If the dialog doesn't require the mention of specific food - Why are the actor's lines "Let's get a steak" - Rather than "Let's get dinner"? Why not say "Breakfast is ready" - Rather than "Ham and eggs are done"? This always annoys and confuses me - Sounds paranoid - But it seems like an agenda when it doesn't further the plot along.

Same goes with locations - Why around a barbeque? A circus? An aqua-prison? If the scene isn't critical to be in those places - Why? I watched a movie just recently where a conversation between the characters took place at a greyhound race. Had absolutely nothing to do with the story line... So why shoot it there if not for an undisclosed or even unconscious reason?

The movie "There Will Be Blood" had a slaughterhouse captive bolt gun as the main weapon. Wasn't critical. It could have been any caliber of a standard gun. Why one that was used specifically on nonhumans?

I don't know what goes on in the (absent) minds of these creators except that maybe using other animals, seeing their body parts in various ways is so normalized that they don't even see what they're doing either.

The scene you describe in the turkey house has immense significance for us to pay attention to. You're right that the only way we're going to rid this dissonance regarding others is to point it out over and over again no matter how many times we must.

Seen as a crank? Peculiar, silly and sensitive - Been there. It doesn't hurt any more the 3rd, 30th or 300th time around. It is THEY who are the thick ones that don't get it!!! Although, sometimes I'm pleasantly surprised and someone unlikely will point it out to me first - Score one for our side! Someone's listening!!!

Finally, letter writing is an excellent suggestion especially if they make a difference later on with local government decisions. Ironically, the last letter I wrote to my paper was about dairy too... Or rather the protest of the girl's highschool basketball team being sponsored by a dairy company and photographing the high-scorer with a "mustache". The coach was so riled at my inferences he actually called me at my home to state that his team was not the format for my animal-rights message... Nope! He was wrong! EVERYWHERE, all the time is the place for it!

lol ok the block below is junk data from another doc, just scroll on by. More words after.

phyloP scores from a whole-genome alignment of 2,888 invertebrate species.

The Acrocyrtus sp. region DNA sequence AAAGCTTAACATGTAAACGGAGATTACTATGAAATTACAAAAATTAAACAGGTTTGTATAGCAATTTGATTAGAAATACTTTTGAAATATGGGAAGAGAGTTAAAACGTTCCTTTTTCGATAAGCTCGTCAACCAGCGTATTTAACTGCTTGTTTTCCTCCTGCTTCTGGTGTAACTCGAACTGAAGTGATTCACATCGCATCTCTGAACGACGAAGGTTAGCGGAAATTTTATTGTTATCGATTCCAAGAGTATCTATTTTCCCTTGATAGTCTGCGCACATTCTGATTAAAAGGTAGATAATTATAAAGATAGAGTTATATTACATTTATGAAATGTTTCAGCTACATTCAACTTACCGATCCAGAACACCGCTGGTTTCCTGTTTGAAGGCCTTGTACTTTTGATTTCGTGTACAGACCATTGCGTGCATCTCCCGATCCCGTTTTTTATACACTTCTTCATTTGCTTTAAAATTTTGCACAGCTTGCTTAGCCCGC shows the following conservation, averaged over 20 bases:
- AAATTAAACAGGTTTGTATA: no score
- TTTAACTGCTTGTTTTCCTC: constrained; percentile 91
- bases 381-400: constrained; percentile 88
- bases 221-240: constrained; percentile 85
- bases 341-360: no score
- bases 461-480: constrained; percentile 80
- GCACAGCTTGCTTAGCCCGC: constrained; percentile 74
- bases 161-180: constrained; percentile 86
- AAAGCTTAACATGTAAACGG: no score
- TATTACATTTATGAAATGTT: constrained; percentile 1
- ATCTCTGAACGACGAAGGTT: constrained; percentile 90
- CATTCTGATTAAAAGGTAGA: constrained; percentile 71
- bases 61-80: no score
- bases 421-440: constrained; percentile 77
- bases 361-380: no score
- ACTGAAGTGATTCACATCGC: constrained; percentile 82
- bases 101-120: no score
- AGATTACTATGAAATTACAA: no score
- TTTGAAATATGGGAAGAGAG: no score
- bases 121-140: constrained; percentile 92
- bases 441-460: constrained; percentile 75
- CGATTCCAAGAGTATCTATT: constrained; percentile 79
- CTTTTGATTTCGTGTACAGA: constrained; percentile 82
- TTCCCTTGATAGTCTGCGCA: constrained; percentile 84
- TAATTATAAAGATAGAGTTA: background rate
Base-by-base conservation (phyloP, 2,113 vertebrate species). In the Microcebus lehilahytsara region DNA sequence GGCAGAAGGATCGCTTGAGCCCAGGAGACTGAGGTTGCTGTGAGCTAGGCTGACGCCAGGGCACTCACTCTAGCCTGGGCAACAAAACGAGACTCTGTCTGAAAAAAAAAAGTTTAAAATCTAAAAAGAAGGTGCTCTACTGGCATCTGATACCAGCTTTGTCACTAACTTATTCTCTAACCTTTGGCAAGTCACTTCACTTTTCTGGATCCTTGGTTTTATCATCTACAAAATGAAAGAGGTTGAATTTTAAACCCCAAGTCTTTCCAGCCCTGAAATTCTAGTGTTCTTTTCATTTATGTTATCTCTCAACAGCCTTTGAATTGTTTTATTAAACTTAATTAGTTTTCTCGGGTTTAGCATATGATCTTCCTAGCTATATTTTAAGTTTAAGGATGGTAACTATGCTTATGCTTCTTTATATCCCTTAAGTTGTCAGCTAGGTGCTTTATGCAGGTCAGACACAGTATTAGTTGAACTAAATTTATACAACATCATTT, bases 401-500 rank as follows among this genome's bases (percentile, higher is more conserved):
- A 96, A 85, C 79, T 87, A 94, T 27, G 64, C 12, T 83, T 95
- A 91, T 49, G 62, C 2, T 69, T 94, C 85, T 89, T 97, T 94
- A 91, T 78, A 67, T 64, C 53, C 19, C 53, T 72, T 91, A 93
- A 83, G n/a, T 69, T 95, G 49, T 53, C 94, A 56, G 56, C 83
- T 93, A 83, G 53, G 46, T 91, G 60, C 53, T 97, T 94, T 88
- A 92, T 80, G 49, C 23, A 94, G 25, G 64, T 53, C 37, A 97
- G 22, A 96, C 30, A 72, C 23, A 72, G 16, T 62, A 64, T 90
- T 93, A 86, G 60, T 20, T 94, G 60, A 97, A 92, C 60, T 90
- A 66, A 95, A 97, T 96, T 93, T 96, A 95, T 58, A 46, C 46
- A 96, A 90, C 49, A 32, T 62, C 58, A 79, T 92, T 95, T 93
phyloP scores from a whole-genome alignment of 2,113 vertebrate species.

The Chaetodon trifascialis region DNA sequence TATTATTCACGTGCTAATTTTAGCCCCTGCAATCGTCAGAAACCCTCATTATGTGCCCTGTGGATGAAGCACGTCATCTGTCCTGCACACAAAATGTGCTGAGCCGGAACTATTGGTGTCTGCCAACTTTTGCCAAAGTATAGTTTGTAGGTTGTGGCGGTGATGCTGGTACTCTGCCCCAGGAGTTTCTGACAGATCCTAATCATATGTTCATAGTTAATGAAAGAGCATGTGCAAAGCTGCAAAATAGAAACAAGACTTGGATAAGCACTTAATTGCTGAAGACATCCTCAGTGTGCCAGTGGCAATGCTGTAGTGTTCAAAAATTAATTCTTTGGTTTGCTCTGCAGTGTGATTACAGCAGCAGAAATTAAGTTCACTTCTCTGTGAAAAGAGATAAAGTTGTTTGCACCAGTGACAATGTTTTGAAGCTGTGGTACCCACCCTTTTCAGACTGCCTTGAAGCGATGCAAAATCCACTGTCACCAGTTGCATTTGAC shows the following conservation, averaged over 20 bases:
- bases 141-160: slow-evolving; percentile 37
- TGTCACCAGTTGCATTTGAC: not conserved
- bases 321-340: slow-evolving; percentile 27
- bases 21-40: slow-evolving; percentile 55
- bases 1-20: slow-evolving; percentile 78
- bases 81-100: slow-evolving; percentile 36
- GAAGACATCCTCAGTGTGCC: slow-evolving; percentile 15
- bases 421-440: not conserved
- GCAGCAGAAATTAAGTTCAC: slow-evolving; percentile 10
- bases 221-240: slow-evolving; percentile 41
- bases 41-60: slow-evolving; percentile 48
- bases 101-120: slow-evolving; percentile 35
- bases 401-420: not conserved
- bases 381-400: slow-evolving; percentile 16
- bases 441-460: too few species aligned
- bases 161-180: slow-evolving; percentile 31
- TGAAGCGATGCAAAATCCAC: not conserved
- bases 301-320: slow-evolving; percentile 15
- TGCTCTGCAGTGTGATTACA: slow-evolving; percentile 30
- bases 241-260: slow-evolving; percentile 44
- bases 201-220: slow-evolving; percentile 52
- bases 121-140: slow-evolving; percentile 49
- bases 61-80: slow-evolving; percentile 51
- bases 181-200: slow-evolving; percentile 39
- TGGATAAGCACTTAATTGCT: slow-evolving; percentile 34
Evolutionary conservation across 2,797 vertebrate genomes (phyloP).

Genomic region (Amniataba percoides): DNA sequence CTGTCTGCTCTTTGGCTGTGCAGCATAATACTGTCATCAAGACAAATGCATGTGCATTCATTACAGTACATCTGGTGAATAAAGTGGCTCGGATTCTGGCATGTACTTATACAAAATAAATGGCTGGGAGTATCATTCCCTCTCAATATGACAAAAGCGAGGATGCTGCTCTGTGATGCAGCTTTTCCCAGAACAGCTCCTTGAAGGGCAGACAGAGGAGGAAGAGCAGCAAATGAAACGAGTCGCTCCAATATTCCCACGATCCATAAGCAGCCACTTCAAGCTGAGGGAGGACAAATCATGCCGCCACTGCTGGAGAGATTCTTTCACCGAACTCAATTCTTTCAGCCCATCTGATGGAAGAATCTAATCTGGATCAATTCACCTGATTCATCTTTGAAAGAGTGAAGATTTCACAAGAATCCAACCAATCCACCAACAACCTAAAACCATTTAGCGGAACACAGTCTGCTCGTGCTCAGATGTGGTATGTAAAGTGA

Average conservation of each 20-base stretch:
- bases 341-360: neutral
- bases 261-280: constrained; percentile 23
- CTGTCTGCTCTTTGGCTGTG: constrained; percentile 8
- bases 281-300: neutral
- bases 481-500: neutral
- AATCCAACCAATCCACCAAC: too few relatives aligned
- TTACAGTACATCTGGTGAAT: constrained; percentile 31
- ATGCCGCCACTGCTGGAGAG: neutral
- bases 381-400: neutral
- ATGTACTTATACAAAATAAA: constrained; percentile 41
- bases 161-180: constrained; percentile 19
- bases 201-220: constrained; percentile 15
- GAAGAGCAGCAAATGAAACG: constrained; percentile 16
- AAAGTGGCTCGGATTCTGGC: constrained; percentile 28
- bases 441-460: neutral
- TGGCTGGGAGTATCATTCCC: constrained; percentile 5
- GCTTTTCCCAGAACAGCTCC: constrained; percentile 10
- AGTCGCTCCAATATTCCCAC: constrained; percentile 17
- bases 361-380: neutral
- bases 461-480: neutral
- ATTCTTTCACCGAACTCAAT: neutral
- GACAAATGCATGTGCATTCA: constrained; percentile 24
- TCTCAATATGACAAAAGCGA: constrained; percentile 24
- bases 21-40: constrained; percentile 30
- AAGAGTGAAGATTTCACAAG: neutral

Thanks for your clear reasoning and strong, unwavering voice!

veganelder said...

Thank you David for commenting. I'm glad you found the blog too and I hope you don't find your tasks too daunting.

veganelder said...

Thank you Bea for commenting. I think the gratuitous using of reminders of our tyranny and exploiting of other animals is motivated and purposeful. It probably is so omnipresent because we know on some level it is wrong and inaccurate. If we just keep on telling ourselves the opposite maybe the repeated telling will make it true. At the core of the narcissists seeming belief in his/her 'superiority' is a nagging sense of just the opposite...hence the need to be constantly reassured of 'superiority' and of the quick and vigorous offense and upset at any hint that this imagined 'near perfection' is somehow flawed and less than imagined.

I too was overwhelmed with the scene of the resurrecting of the deer in Starman, I also enjoyed the scene where Starman mimics the cook's voice and speech cadence when riding in the car with him. There is also, to me, much truth in the paranoia and the desire to control depicted about human animals in the movie.

I clearly remember the ridicule and minimizing directed toward those who began to object to various terms and depictions of folks that weren't white Europeans and toward those that protested the objectification of women. This process is nothing new and the only shame is if you aren't protesting or objecting or elucidating and clarifying. Being thought of as a crank or strange or weird or too sensitive is a badge of honor when confronting odious phenomena.

I am in awe that you managed to stir someone up enough to call you. Congratulations! You get an oak leaf cluster for your badge of courage and honor and compassion. On behalf of the animals you spoke up for...Thank You!!

Have Gone Vegan said...

I haven't seen Starman, although it sounds like it would be worthwhile if I did. Don't actually watch too many movies in general, but after Bea's interesting comment about the use of animals in dialogue, scenes and locations I will now be paying much more attention when I do!

I would hope that in most cases scenes of animal use/abuse (like the turkey farm in The Pledge) are included because it's unseen rather than purposeful (one of the few times I want you to be wrong, veganelder!), so I guess one of the many tasks of vegans is to restore vision.

p.s. congratulations to you and Bea for getting your letters published -- awesome!

veganelder said...

Thank you for commenting HGV. Well, even if you don't watch movies much I suspicion the scene with the deer in Starman will grab you. Get it, watch it...let me know what you think.

Insofar as the folks making The Pledge were unknowing...the old shrink in me suspects they knew...maybe on an unconscious level...but they knew...some part of them knew...the whole staging of the scene was too exquisitely bizarre to have happened purely by accident. So says my inner shrink. :-)

Thanks for the congrats...if just one person thinks a little more because of the letters...then wow.